Artificial Intelligence — From Historical Stories to Todays Reality

Posted by on Mar 19, 2019

Words like „technological singularity“, „superintelligence“, and „transhumanism“ have been invented within the context of a number of concepts dominating the current discourse about artificial intelligence. So let us take a closer look at old and new narratives that define our today’s view on artificial intelligence.

Once upon a time … the story goes that on March 17, 1580 Rabbi Judah Loew of Prague created a human figure from a lump of clay and breathed life into it in a cabalist ritual. This golem should help protect the Jewish community as a guardian from threats coming from the Christian majority of Prague’s population. As tradition has it, the golem used to sit in a corner of the rabbi’s studio, only coming to life when a piece of paper inscribed with the name of God was placed under his tongue. Removing this piece of paper deprived him of his vitality. But one day the rabbi forgot to take the piece of paper out of his mouth — which resulted in the golem’s raging through the streets of the Prague ghetto and smashing everything in his way- According to legend, „The rabbi, throwing himself in front of him, removing the piece of paper and destroyed it, whereupon the golem came to pieces.“

Machines in Control

Figures escaping human control like the golem have always fired people’s imagination and evoked dystopias — such as in Mary Shelley’s Frankensteinfrom 1818 and countless other stories of nineteenth-century fantastic literature. With the rise of modern science, the technological element of these stories was given growing emphasis: more recently, they were also increasing linked to political ideas. Just think books like Aldous Huxley’s Brave New World (1932), Georg Orwell’s 1984 (1948), and Ray Bradbury’s Fahrenheit 451 (1953), or of the autocratic world of machines in Fritz Lang’s film drama Metropolis (1927).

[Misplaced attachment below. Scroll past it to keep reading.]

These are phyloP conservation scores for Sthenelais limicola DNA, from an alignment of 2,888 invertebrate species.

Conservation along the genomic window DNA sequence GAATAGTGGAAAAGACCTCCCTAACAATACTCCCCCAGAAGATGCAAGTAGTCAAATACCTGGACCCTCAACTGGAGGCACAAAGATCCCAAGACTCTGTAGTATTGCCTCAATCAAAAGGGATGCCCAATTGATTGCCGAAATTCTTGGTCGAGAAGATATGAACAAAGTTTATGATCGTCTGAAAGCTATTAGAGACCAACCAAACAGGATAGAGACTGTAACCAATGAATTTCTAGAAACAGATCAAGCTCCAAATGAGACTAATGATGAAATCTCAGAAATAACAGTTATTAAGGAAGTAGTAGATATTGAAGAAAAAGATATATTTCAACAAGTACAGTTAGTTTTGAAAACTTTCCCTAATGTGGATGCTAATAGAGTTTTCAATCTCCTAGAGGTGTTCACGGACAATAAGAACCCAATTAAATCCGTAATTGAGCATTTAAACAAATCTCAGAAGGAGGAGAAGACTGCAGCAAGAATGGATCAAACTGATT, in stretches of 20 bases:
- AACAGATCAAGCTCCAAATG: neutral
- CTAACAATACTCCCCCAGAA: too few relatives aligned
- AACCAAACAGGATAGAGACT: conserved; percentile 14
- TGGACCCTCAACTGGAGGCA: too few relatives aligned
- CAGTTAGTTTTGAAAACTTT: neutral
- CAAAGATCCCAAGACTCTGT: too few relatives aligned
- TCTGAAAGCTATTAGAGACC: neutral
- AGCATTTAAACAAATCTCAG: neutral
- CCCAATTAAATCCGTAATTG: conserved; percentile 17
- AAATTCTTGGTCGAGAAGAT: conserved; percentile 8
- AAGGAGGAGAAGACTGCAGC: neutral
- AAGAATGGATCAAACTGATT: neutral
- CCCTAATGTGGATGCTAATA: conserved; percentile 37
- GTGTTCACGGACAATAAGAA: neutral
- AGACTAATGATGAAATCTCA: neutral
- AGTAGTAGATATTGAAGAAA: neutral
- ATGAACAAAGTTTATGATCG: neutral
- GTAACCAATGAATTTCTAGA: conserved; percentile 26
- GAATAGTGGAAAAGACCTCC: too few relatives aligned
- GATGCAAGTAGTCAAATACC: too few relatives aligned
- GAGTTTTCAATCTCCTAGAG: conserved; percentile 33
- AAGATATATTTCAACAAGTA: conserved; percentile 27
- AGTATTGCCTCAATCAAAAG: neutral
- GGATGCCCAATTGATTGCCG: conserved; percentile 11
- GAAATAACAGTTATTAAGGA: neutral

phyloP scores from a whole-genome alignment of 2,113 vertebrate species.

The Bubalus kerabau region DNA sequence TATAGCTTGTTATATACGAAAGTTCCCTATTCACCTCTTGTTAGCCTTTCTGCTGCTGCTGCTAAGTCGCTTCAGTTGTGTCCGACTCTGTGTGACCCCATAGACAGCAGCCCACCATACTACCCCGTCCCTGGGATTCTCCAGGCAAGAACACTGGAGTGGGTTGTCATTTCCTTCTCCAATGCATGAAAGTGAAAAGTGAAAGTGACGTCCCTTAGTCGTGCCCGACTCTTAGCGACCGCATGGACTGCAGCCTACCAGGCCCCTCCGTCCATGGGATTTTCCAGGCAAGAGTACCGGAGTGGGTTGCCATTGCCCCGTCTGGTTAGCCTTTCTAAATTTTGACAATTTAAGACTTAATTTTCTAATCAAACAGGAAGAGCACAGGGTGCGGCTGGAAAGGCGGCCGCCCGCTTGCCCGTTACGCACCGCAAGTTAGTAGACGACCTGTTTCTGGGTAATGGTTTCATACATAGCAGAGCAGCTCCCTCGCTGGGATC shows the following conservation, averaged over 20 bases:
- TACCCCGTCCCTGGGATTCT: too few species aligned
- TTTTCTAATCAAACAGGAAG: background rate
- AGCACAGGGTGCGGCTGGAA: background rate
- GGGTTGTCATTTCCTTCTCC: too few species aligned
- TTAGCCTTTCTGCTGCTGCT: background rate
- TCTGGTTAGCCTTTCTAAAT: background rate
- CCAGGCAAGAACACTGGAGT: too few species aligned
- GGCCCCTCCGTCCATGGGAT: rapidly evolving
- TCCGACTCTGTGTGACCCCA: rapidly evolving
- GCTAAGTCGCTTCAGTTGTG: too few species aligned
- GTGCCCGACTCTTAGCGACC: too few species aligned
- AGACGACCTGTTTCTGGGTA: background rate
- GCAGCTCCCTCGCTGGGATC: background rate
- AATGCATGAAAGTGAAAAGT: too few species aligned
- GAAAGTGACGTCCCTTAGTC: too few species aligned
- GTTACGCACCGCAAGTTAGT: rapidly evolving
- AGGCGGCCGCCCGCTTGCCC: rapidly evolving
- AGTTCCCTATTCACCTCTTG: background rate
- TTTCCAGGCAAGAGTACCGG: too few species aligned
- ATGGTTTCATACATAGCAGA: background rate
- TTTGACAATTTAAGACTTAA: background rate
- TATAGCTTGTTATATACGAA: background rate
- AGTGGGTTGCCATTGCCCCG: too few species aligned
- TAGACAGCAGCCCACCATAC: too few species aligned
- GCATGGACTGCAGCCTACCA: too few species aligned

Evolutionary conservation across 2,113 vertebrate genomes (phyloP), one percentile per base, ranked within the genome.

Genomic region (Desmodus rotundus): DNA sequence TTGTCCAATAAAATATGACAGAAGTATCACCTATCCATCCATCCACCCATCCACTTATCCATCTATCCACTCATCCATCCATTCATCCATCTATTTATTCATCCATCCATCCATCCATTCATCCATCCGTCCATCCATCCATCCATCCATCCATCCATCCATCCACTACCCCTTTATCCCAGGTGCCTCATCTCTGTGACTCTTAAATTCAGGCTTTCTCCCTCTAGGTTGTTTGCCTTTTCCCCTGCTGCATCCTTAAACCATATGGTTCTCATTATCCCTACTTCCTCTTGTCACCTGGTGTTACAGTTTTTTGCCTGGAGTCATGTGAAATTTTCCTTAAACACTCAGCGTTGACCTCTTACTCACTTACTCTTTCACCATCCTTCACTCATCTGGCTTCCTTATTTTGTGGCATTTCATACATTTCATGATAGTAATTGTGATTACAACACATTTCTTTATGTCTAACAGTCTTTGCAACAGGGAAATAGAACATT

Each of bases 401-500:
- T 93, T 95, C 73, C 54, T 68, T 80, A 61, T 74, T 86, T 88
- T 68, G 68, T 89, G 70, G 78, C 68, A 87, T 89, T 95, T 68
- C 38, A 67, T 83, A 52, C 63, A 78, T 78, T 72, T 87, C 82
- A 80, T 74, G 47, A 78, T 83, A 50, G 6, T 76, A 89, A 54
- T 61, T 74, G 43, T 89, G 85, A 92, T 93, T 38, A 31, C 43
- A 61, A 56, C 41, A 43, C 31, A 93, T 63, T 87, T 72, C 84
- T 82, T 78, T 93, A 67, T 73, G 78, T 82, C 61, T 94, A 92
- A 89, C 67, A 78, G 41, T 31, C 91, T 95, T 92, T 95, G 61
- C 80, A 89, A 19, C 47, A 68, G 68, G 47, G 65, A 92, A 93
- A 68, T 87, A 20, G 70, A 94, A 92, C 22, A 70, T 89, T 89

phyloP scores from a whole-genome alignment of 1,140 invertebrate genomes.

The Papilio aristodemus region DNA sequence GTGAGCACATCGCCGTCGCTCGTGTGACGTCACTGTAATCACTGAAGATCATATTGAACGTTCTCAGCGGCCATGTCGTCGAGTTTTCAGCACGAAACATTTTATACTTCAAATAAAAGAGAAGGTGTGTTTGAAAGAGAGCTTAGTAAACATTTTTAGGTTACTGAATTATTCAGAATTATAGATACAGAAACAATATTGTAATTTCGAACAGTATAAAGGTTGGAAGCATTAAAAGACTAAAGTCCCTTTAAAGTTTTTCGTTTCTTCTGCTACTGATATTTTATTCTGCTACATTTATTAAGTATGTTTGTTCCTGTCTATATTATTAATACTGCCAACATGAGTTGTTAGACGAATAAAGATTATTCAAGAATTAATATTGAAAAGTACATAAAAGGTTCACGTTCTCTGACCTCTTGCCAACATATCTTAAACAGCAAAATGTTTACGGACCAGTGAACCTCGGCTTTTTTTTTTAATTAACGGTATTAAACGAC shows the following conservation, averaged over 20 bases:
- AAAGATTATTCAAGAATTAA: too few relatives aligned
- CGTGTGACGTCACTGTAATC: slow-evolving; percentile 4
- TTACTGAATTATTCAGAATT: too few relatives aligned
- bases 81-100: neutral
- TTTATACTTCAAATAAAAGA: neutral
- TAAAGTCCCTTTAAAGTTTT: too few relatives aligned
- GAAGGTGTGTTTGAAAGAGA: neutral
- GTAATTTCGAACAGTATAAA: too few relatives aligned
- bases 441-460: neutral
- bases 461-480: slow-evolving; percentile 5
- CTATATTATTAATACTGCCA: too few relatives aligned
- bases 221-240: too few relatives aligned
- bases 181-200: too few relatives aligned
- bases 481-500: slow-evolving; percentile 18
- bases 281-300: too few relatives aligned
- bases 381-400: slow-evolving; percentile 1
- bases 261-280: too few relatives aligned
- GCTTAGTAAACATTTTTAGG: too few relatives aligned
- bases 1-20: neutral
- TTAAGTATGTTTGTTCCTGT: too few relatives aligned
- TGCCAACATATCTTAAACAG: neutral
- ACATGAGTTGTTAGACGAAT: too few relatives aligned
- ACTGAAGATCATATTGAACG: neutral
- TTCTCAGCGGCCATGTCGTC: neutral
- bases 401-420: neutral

For a long time, the preoccupation with man-made forces gradually defying control had naturally remained a purely theoretical venture. This began to change, however, with the advent of cybernetics after World War II. In May 1949, for instance, in a seminar room at the Massachusetts Institut of Technology (MIT), Norbert Wiener presented a robot named „Palomilla“ that was mounted on three wheels and automatically moved in the direction of a light source. thus a recent had been established that technology could indeed borrow cognitive achievements from humans in practice so as to furnish machines with a form of „intelligence“.

The old idea was becoming a reality — which implicated that the fears of what it would bring were likewise becoming more and more real. A variant of such a plot is told in Stanley Kubrick’s film 2001: A Space Odyssey from 1968: about the spaceship „Discovery One“, the supercomputer HAL 9000, endowed with artificial intelligence and capable of autonomously steering the spaceship, starts developing a life on its own, identifying the human crew as a hazard and turning agains it.

Computer’s Enlightenment

The behavior HAL 9000 exhibits in the film resembles what several scientists refer to as „superintelligence“. Wikipedia defines superintelligence as an „agent that possesses intelligence far surpassing that of the brightest and most gifted human mind {…} in most or virtually all domains of interest“, both in terms of creative, problem-solving intelligence and social competence. The expression first appeared in 1965 and became popular above all through Nick Bostrom (University of Oxford) in the late 1990s.